Special Ed Advocate Newsletter
Wrightslaw, our goals are to help you gain the information and skills
you need to navigate the confusing world of special education.
Highlights: High-stakes tests and children with disabilities; resources about testing and accountability; attorneys Bob Crabtree and Pete Wright answer questions about discipline, behavior problems, suspensions, and expulsions; learn about functional behavior assessments and behavior intervention plans; visit new Yellow Pages for Kids.
Do you feel helpless and frustrated? The best way to combat negative feelings is by helping others.
You can distribute flyers at schools, day care centers, public libraries, doctor's and psychologist's offices, community centers, and hospitals. Ask your school, public library, day care center, and support group to post your state Yellow Pages for Kids flyer on their bulletin boards and websites.
Still frustrated? Forward this newsletter or the subscription page to your friends. Together we can make a difference!
The Special Ed Advocate newsletter is free - please forward this issue or the subscription link to your friends and colleagues so they can learn about special education law and advocacy too. We appreciate your help!
1. Are Children with Disabilities Required to Take High-Stakes Tests?
A mom writes, "I know schools are required to give state-mandated tests. Are children required to take these tests? My child is significantly learning disabled. I don't see the point of putting him through the frustration of taking these tests."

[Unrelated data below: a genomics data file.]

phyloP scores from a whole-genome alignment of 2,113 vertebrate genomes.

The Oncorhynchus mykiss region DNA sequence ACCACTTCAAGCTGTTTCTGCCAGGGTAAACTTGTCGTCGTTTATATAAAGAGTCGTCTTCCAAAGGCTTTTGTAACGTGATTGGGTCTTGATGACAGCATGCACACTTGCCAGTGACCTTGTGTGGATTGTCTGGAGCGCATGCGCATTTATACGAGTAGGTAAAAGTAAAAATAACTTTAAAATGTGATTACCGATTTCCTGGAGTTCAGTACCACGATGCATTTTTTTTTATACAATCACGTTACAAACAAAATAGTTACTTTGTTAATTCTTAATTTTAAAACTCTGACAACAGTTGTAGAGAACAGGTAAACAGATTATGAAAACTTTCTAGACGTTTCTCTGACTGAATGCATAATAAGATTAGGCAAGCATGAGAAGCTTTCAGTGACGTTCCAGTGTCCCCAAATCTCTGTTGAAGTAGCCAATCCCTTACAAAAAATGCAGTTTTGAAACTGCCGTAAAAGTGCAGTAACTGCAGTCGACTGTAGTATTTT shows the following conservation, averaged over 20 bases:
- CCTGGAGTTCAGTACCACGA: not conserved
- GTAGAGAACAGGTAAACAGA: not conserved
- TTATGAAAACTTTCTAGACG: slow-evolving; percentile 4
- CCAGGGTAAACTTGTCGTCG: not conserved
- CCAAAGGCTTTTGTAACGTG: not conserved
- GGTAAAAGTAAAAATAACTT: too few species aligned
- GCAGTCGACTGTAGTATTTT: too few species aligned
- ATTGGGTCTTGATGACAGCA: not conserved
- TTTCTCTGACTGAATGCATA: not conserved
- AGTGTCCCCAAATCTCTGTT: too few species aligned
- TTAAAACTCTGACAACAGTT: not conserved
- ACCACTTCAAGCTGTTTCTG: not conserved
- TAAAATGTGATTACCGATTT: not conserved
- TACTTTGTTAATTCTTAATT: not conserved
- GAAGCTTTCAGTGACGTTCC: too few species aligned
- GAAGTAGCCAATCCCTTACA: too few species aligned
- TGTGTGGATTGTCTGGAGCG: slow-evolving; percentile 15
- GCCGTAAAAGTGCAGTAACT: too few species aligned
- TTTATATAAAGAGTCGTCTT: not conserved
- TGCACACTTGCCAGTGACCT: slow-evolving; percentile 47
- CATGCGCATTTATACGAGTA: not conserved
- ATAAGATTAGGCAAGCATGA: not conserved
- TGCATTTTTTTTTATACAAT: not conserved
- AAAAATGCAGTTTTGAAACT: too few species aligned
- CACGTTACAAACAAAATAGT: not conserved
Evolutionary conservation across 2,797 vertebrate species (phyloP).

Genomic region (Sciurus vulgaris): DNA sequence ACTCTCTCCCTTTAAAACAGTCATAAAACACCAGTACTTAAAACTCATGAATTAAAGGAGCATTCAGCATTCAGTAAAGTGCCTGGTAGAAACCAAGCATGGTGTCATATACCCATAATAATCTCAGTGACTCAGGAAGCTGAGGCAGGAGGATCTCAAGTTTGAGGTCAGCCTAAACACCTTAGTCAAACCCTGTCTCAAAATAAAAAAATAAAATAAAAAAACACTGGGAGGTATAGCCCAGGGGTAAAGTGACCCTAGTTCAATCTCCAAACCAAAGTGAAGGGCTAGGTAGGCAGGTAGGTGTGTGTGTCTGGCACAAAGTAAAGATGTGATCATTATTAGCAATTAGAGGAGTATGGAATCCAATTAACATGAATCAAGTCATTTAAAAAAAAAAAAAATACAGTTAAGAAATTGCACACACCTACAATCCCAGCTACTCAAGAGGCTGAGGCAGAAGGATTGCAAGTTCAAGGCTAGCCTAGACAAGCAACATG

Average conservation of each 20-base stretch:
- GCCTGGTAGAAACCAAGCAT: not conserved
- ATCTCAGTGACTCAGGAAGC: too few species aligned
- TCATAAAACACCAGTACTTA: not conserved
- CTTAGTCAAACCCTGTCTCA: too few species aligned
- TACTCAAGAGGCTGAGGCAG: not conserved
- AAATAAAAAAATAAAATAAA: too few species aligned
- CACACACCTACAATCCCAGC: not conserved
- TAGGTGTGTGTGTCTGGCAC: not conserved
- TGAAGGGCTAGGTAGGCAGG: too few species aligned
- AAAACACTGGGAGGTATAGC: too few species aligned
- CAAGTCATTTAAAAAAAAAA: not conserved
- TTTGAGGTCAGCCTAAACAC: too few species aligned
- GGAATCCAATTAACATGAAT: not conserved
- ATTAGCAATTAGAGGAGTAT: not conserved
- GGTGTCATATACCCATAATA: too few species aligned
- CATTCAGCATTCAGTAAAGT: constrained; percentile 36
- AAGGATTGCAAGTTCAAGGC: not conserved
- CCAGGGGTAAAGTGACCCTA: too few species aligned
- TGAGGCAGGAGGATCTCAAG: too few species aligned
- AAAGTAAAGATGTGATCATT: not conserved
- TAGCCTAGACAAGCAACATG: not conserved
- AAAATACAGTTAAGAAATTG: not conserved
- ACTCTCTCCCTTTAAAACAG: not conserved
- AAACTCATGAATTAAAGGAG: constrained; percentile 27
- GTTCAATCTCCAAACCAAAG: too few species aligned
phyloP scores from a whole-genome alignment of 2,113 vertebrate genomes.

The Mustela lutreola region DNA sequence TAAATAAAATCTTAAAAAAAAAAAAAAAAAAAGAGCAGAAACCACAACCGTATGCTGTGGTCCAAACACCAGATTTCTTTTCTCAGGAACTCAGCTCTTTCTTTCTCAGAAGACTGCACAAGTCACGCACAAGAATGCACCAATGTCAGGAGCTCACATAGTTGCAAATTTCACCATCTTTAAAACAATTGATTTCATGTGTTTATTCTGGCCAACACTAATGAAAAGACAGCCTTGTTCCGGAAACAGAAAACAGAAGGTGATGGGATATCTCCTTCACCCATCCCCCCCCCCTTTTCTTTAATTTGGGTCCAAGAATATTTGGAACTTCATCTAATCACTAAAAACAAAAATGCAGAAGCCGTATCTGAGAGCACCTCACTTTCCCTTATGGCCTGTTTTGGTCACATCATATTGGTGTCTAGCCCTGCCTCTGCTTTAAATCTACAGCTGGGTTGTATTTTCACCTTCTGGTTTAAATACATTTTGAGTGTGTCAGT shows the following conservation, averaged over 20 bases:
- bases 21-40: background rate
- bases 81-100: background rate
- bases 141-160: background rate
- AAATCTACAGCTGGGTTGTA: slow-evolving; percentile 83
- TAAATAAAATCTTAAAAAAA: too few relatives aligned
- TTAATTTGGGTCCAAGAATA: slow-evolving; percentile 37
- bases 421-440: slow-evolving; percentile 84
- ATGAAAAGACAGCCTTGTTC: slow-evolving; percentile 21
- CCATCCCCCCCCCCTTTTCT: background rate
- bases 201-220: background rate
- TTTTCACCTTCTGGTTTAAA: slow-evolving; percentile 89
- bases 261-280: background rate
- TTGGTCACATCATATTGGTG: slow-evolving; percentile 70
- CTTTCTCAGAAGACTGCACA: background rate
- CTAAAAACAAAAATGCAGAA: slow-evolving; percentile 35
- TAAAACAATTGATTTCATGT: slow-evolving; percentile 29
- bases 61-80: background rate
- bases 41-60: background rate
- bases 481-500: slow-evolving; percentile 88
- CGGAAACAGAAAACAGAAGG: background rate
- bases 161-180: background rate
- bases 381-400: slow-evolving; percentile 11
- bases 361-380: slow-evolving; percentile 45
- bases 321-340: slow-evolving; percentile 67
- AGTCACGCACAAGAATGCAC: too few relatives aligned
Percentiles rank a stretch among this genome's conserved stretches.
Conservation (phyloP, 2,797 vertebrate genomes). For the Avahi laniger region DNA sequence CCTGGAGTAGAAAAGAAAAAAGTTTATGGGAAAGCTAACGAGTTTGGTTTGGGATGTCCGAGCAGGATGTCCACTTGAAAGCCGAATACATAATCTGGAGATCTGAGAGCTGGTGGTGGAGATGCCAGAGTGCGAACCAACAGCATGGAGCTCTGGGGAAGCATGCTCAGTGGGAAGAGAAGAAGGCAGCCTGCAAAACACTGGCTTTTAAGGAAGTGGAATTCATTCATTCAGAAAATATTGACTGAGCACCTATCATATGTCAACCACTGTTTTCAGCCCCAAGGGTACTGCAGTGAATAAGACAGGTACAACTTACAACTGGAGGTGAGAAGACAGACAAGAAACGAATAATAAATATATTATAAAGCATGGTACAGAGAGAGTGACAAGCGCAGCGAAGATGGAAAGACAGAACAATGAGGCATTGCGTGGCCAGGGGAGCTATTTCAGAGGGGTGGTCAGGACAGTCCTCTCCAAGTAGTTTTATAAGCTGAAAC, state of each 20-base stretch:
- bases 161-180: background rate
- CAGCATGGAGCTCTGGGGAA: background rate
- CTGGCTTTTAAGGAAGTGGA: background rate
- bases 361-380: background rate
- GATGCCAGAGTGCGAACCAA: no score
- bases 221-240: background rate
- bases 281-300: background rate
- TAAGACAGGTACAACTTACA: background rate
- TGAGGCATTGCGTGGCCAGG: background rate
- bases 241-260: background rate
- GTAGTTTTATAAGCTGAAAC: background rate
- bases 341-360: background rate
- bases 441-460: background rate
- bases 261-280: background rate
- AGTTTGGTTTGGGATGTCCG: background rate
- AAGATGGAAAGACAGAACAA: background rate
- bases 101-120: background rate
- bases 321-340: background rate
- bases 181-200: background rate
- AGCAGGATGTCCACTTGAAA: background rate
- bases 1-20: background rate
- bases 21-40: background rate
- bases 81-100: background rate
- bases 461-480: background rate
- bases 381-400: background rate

Many parents and teachers are concerned that high-stakes tests will have a harmful effect on children with disabilities. Sue Heath, author of Doing Your Homework and co-author of Wrightslaw: No Child Left Behind, responds to these concerns.
"The testing required by NCLB is 'high-stakes' for schools and school districts, not for individual children. The tests are designed to find out if the schools are teaching what their states have determined they are supposed to teach, and to whom. Although some states have tied student promotion or graduation to test performance, this is not required or recommended by the No Child Left Behind Act."
What does the law actually say about high-stakes testing, promotion, and graduation? "Nothing in this part shall be construed to prescribe the use of the academic assessments described in this part for student promotion or graduation purposes." (20 U. S. C. 6311(l))
To be an effective advocate, you need to learn what the law says about issues that concern you. Our new book, Wrightslaw: No Child Left Behind, will be available soon. In the meantime, the information on these pages will help: